Workplace Manslaughter – how will it work in the Victorian landscape?

Jul 2020 | Workplace Advisory

As of 1 July 2020, the Workplace Safety Legislation Amendment (Workplace Manslaughter and Other Matters) Act 2019 (Vic) introduced the new offence of workplace manslaughter in Victoria as an additional avenue to sanction organisations, and certain individuals, who breach the existing duties imposed by the Occupational Health & Safety Act 2004 (Vic) (Act) that results in a workplace fatality. The offence of workplace manslaughter attracts the highest fine in Victoria – up to approximately $16.5 million - for a safety-related offence. 

It is expected that Victorian prosecutorial authorities will use the offence of workplace manslaughter sparingly, and only in the most serious of cases. The recent decision of R v Brisbane Auto Recycling Pty Ltd & Ors1 in Queensland is instructive.

Employers, and individuals, should continue to comply with their existing duties under the Act, but be mindful that workplace manslaughter is now an indictable criminal offence in Victoria. 

Workplace manslaughter in Victoria: what does it mean?

Why has a new offence of workplace manslaughter been introduced?

The key purposes of the new legislation are to:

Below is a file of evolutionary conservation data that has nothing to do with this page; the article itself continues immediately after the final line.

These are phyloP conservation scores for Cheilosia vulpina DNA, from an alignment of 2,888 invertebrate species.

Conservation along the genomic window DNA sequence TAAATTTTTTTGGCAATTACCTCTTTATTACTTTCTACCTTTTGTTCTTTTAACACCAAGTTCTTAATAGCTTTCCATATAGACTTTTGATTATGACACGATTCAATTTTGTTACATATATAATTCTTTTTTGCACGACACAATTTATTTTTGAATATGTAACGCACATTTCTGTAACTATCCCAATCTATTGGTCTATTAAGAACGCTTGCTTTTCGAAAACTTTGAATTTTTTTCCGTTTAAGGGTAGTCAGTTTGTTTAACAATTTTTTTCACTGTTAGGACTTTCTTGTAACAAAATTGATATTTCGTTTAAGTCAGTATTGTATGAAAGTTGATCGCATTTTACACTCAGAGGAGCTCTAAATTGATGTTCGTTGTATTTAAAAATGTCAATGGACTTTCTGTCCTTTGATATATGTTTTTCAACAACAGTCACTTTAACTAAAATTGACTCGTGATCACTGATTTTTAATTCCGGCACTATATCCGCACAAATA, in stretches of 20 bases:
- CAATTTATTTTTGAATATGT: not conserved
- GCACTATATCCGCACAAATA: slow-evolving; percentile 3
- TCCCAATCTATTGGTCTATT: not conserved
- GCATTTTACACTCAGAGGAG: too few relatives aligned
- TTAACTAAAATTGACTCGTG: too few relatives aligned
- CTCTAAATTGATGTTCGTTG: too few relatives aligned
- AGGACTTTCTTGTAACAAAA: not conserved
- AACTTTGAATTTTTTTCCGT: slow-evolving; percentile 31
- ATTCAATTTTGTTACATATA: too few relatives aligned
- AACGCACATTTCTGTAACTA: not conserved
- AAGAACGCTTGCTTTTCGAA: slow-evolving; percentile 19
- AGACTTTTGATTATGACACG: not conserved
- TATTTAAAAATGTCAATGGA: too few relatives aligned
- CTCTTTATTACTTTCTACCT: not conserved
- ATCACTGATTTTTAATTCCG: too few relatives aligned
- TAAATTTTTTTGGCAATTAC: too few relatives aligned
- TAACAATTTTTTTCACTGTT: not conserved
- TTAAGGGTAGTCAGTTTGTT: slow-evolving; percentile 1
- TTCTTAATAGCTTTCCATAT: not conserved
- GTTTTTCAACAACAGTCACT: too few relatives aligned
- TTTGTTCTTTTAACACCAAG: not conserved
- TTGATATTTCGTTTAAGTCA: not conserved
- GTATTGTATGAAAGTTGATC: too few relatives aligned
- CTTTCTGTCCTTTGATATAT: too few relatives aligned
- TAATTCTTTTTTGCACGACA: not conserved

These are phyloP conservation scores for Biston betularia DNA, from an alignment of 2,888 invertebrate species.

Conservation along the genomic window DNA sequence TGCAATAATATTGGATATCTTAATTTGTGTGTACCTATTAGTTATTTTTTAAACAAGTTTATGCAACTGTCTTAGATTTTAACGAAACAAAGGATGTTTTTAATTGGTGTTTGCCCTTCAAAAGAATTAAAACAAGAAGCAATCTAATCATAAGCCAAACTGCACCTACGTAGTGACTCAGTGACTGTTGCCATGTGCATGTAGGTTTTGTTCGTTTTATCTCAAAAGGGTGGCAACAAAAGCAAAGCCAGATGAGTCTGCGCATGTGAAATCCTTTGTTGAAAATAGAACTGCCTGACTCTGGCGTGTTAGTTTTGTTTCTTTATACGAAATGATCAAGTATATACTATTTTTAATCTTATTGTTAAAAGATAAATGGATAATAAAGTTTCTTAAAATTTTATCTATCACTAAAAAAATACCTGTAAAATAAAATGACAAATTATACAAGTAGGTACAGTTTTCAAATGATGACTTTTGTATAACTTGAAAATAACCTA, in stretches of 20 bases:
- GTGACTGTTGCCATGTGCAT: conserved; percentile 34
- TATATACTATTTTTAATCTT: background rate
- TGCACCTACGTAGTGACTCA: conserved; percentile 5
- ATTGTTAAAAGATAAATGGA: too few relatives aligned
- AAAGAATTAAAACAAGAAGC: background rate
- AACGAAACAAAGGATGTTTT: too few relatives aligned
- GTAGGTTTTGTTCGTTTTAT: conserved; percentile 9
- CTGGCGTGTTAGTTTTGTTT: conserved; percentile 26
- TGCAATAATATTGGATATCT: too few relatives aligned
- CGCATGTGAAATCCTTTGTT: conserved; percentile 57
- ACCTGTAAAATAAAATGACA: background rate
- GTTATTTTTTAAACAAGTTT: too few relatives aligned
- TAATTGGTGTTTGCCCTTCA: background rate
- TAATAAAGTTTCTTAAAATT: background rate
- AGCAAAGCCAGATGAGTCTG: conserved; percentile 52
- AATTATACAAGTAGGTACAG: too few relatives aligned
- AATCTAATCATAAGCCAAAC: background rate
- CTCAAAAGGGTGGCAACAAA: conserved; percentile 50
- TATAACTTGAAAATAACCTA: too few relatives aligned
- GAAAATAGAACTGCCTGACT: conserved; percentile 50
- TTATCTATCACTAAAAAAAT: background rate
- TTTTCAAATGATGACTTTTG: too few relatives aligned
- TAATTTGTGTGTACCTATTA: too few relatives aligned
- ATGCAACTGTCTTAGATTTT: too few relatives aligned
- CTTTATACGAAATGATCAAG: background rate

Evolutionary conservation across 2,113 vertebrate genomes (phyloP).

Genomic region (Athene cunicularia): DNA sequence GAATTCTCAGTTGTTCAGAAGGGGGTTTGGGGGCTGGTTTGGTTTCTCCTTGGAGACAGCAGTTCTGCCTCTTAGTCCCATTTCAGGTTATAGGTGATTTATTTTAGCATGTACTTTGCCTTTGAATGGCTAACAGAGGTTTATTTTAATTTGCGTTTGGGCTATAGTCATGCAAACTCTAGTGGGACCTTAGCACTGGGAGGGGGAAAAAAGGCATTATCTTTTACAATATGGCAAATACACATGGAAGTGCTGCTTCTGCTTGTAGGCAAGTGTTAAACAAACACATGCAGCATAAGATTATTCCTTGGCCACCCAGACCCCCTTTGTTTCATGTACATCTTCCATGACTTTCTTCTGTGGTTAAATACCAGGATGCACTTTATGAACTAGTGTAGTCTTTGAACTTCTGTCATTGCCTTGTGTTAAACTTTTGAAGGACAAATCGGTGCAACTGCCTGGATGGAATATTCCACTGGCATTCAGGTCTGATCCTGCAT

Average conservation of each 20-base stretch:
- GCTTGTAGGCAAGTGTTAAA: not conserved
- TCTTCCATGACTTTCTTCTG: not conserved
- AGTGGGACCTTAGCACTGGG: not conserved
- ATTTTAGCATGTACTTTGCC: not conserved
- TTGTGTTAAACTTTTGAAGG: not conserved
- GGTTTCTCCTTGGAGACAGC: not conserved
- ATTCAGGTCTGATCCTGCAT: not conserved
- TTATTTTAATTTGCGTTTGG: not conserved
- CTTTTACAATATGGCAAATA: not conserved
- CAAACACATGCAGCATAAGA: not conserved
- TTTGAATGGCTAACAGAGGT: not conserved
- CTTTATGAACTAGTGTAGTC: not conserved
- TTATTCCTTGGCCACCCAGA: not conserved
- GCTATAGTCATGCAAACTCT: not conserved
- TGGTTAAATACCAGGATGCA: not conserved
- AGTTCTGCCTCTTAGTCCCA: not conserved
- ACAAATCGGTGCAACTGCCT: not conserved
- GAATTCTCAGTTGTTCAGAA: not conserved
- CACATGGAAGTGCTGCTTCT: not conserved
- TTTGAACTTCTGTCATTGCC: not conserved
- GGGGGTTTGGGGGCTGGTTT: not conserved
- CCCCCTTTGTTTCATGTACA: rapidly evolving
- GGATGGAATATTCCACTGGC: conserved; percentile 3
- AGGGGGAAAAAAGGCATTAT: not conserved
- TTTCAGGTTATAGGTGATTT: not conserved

• prevent workplace deaths in the future;
  • deter companies and individuals from breaching their existing duties and obligations under the Act, and to send a message that compliance with occupational health and safety laws is important in Victoria; and
  • reflect the seriousness of conduct that puts lives at risk in the workplace.

What is the new offence of workplace manslaughter?

From 1 July 2020, it is an indictable offence for body corporates, certain organisations,2 company officers and certain individuals3 to engage in conduct that is negligent and constitutes a breach of a duty under the Act,4 and that causes the death of a worker or another person. Organisations, including body corporates, can be fined up to approximately $16.5 million,5 and individuals, including company officers, can face imprisonment terms of up to 20 years. In addition, company officers can be fined up to approximately $1.6 million if a body corporate is guilty of workplace manslaughter and the contravention can be attributed to the officer for failing to take reasonable care.6